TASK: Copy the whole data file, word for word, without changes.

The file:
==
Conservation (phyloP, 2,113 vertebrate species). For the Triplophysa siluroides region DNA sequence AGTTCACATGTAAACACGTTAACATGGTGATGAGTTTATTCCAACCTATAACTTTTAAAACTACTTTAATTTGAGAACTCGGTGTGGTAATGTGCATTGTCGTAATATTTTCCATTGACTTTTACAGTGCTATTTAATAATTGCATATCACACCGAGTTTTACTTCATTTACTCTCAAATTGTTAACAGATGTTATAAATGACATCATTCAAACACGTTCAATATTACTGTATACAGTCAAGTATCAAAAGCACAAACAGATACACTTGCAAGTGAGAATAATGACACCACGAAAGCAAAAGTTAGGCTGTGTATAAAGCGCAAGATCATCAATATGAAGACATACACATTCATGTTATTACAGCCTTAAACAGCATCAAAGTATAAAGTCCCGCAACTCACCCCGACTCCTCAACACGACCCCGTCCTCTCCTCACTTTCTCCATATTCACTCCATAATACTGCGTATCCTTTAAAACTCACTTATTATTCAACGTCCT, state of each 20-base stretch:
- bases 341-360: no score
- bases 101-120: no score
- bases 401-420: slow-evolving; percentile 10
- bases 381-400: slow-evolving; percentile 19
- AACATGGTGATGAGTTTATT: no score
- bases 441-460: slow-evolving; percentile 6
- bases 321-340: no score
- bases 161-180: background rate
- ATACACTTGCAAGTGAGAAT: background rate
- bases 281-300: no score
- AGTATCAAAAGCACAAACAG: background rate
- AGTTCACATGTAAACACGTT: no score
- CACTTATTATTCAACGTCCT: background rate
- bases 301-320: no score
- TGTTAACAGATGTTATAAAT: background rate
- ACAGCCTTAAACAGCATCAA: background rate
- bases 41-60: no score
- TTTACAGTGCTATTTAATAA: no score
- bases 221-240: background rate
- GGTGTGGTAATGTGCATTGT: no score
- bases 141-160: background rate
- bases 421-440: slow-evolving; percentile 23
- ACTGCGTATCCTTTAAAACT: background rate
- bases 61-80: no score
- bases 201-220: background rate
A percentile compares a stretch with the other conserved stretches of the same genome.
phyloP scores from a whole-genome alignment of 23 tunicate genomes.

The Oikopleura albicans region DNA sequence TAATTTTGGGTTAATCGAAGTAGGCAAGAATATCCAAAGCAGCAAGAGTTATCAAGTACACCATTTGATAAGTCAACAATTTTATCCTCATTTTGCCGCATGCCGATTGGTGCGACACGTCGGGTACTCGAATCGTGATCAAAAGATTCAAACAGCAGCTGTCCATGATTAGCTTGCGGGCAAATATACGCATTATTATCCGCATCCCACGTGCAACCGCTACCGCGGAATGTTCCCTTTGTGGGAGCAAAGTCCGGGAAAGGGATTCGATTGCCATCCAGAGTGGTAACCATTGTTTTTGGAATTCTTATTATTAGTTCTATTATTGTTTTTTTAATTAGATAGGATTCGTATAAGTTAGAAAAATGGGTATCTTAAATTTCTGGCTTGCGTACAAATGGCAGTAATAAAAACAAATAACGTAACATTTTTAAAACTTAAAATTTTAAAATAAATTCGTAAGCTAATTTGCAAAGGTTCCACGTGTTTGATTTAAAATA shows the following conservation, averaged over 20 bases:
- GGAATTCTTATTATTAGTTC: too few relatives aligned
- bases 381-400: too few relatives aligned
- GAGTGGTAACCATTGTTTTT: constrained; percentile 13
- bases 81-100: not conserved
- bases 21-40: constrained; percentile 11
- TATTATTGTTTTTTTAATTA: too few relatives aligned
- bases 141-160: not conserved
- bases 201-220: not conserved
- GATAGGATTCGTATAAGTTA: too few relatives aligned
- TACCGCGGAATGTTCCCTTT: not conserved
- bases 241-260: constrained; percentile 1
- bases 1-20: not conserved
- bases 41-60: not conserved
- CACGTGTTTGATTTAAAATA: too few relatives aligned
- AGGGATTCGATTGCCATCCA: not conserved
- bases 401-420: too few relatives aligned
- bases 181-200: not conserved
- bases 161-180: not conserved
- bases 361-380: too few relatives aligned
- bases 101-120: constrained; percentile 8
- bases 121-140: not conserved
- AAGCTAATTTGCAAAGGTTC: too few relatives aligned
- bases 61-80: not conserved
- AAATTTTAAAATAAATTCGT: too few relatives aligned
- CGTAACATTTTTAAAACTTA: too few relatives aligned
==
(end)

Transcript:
Conservation (phyloP, 2,113 vertebrate species). For the Triplophysa siluroides region DNA sequence AGTTCACATGTAAACACGTTAACATGGTGATGAGTTTATTCCAACCTATAACTTTTAAAACTACTTTAATTTGAGAACTCGGTGTGGTAATGTGCATTGTCGTAATATTTTCCATTGACTTTTACAGTGCTATTTAATAATTGCATATCACACCGAGTTTTACTTCATTTACTCTCAAATTGTTAACAGATGTTATAAATGACATCATTCAAACACGTTCAATATTACTGTATACAGTCAAGTATCAAAAGCACAAACAGATACACTTGCAAGTGAGAATAATGACACCACGAAAGCAAAAGTTAGGCTGTGTATAAAGCGCAAGATCATCAATATGAAGACATACACATTCATGTTATTACAGCCTTAAACAGCATCAAAGTATAAAGTCCCGCAACTCACCCCGACTCCTCAACACGACCCCGTCCTCTCCTCACTTTCTCCATATTCACTCCATAATACTGCGTATCCTTTAAAACTCACTTATTATTCAACGTCCT, state of each 20-base stretch:
- bases 341-360: no score
- bases 101-120: no score
- bases 401-420: slow-evolving; percentile 10
- bases 381-400: slow-evolving; percentile 19
- AACATGGTGATGAGTTTATT: no score
- bases 441-460: slow-evolving; percentile 6
- bases 321-340: no score
- bases 161-180: background rate
- ATACACTTGCAAGTGAGAAT: background rate
- bases 281-300: no score
- AGTATCAAAAGCACAAACAG: background rate
- AGTTCACATGTAAACACGTT: no score
- CACTTATTATTCAACGTCCT: background rate
- bases 301-320: no score
- TGTTAACAGATGTTATAAAT: background rate
- ACAGCCTTAAACAGCATCAA: background rate
- bases 41-60: no score
- TTTACAGTGCTATTTAATAA: no score
- bases 221-240: background rate
- GGTGTGGTAATGTGCATTGT: no score
- bases 141-160: background rate
- bases 421-440: slow-evolving; percentile 23
- ACTGCGTATCCTTTAAAACT: background rate
- bases 61-80: no score
- bases 201-220: background rate
A percentile compares a stretch with the other conserved stretches of the same genome.
phyloP scores from a whole-genome alignment of 23 tunicate genomes.

The Oikopleura albicans region DNA sequence TAATTTTGGGTTAATCGAAGTAGGCAAGAATATCCAAAGCAGCAAGAGTTATCAAGTACACCATTTGATAAGTCAACAATTTTATCCTCATTTTGCCGCATGCCGATTGGTGCGACACGTCGGGTACTCGAATCGTGATCAAAAGATTCAAACAGCAGCTGTCCATGATTAGCTTGCGGGCAAATATACGCATTATTATCCGCATCCCACGTGCAACCGCTACCGCGGAATGTTCCCTTTGTGGGAGCAAAGTCCGGGAAAGGGATTCGATTGCCATCCAGAGTGGTAACCATTGTTTTTGGAATTCTTATTATTAGTTCTATTATTGTTTTTTTAATTAGATAGGATTCGTATAAGTTAGAAAAATGGGTATCTTAAATTTCTGGCTTGCGTACAAATGGCAGTAATAAAAACAAATAACGTAACATTTTTAAAACTTAAAATTTTAAAATAAATTCGTAAGCTAATTTGCAAAGGTTCCACGTGTTTGATTTAAAATA shows the following conservation, averaged over 20 bases:
- GGAATTCTTATTATTAGTTC: too few relatives aligned
- bases 381-400: too few relatives aligned
- GAGTGGTAACCATTGTTTTT: constrained; percentile 13
- bases 81-100: not conserved
- bases 21-40: constrained; percentile 11
- TATTATTGTTTTTTTAATTA: too few relatives aligned
- bases 141-160: not conserved
- bases 201-220: not conserved
- GATAGGATTCGTATAAGTTA: too few relatives aligned
- TACCGCGGAATGTTCCCTTT: not conserved
- bases 241-260: constrained; percentile 1
- bases 1-20: not conserved
- bases 41-60: not conserved
- CACGTGTTTGATTTAAAATA: too few relatives aligned
- AGGGATTCGATTGCCATCCA: not conserved
- bases 401-420: too few relatives aligned
- bases 181-200: not conserved
- bases 161-180: not conserved
- bases 361-380: too few relatives aligned
- bases 101-120: constrained; percentile 8
- bases 121-140: not conserved
- AAGCTAATTTGCAAAGGTTC: too few relatives aligned
- bases 61-80: not conserved
- AAATTTTAAAATAAATTCGT: too few relatives aligned
- CGTAACATTTTTAAAACTTA: too few relatives aligned